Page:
Pragmatism, not idealism

David Jones is a man on a mission. He wants you to think green, and his new installation company ecoav is there to help. Chris Fitzsimmons went to find out more.

”Step in to my office!” laughs David Jones as I walk into one of the meeting rooms at AMX’s central London site. He’s there to meet the company and discuss his new project – ecoav. The former head of Mitsubishi Display Engineering in the UK is in relaxed mood, and eager to talk about the new venture, an installation firm with a difference.

“When we began to get the LED powered rear-projection cubes through, which were being badged as eco products by us, and other manufacturers, I looked at the products, and the eco-credentials that we were claiming with expressions like ‘the new green cube’ and ‘no more bulb replacement’. I did the sums, and they didn’t stack up.

“I thought, hang on a second, something is wrong here, and started to look further afield at the eco credentials of other products and do more with assessing the eco market in general, within the AV scope.

“I couldn’t really find anything that made any sense. There are websites. Mitsubishi itself has a great eco-website, but if you were to phone up and ask about the eco aspects of the products then there would be silence at the end of the line, as nobody actually knows who to talk to.

“This started to be an issue for me – I thought it should be easy. I was getting tenders through for projects where the weighting towards eco, or green credentials was increasing. It used to be that there was a five per cent weighting towards
your green credentials, then it was 10 and 15 per cent.”

This surely poses a question about how these credentials are measured at the moment?

“Well there are ISOs and other standards for green activities. There are your environmental policies and sustainability policies. These are all out there, and manufacturers all have them, and there are WEEE And RoHS certificates. But there isn’t actually anyone to talk to about them. What it really is, is paying lip service to the green movement, which we’ve all done, and we’re all still doing it.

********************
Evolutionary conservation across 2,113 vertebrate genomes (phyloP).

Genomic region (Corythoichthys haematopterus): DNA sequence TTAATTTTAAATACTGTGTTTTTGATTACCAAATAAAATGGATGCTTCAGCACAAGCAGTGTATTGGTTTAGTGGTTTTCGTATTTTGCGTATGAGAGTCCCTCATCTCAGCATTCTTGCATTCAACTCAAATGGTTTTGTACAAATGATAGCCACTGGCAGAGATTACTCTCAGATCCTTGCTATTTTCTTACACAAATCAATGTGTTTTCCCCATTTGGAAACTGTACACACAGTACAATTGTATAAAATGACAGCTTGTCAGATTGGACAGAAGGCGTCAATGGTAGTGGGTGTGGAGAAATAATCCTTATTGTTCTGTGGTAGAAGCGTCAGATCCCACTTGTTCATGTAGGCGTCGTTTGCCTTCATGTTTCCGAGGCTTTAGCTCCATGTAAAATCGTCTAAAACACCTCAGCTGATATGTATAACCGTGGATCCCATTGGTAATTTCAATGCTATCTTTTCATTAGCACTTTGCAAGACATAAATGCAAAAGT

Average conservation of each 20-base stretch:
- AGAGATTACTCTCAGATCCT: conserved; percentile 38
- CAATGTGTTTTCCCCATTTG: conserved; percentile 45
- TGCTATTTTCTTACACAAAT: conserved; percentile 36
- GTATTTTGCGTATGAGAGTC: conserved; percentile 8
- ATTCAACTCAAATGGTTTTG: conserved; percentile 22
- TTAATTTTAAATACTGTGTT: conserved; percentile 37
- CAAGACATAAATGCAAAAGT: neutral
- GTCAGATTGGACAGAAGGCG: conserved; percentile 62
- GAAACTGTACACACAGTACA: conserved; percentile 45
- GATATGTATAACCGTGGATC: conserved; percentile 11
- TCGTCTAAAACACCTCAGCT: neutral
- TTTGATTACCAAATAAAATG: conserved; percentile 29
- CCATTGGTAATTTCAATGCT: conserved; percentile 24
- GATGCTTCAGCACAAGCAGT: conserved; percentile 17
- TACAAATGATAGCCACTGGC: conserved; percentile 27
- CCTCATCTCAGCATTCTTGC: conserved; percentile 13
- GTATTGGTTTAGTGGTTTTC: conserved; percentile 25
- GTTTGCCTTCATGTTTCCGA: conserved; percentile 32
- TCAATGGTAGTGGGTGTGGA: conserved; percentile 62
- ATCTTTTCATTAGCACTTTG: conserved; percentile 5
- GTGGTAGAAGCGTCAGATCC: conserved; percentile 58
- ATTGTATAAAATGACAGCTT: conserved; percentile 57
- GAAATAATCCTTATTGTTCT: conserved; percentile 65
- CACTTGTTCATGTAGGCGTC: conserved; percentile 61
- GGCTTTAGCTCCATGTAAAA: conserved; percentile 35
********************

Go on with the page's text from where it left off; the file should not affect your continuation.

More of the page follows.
“I started to push towards thinking that someone should be taking the lead in this, and doing something about it. Actually providing a service where we’ll do the leg work, and we’ll get the information from the manufacturers and so we’ll be able to go back to end users and actually give them a real green solution. Not just something you’ve got from a company with a good website.”

So are ecoav setting themselves up as a consultancy?

“No we’re an integrator, very much so. What we’re doing is giving people the option of a solution where the green side of it has been properly thought through and responsibly done. So, if you want a solution where you’re paying more than lip service to environmental concerns then ecoav will be able to provide you with that. We’ll give you a proper solution that works sensibly and simply. In doing that we’ll give you the option to have products that are helping the green process.

“So we’ll check that they have the best possible power consumption, and the company you are buying them from has good environmental policies, and the packaging is sensible – all aspects of it.

“What you’ll get with an ecoav installation is similar, in a way, to a risk assessment. We will be providing, with each project, an eco risk assessment. Each product will be identified in terms of where its come from, and why we’ve used it. In effect it will have an eco-stamp from ecoav, a rating. We feel the client has to have some sort of benchmark to work from.

“We’re not setting ourselves up as the eco-police, we’re just trying to give clients a way to make informed decisions relating to green issues. With screens for instance, if you take a big plasma screen, they run at 300-400 Watts. You can use an LED backlit screen and it’s 90 Watts. Also, there’s a lot less material involved, it’s a lot lighter, the packaging is a lot less and it’s easier to handle. Environmentally it is all a lot better.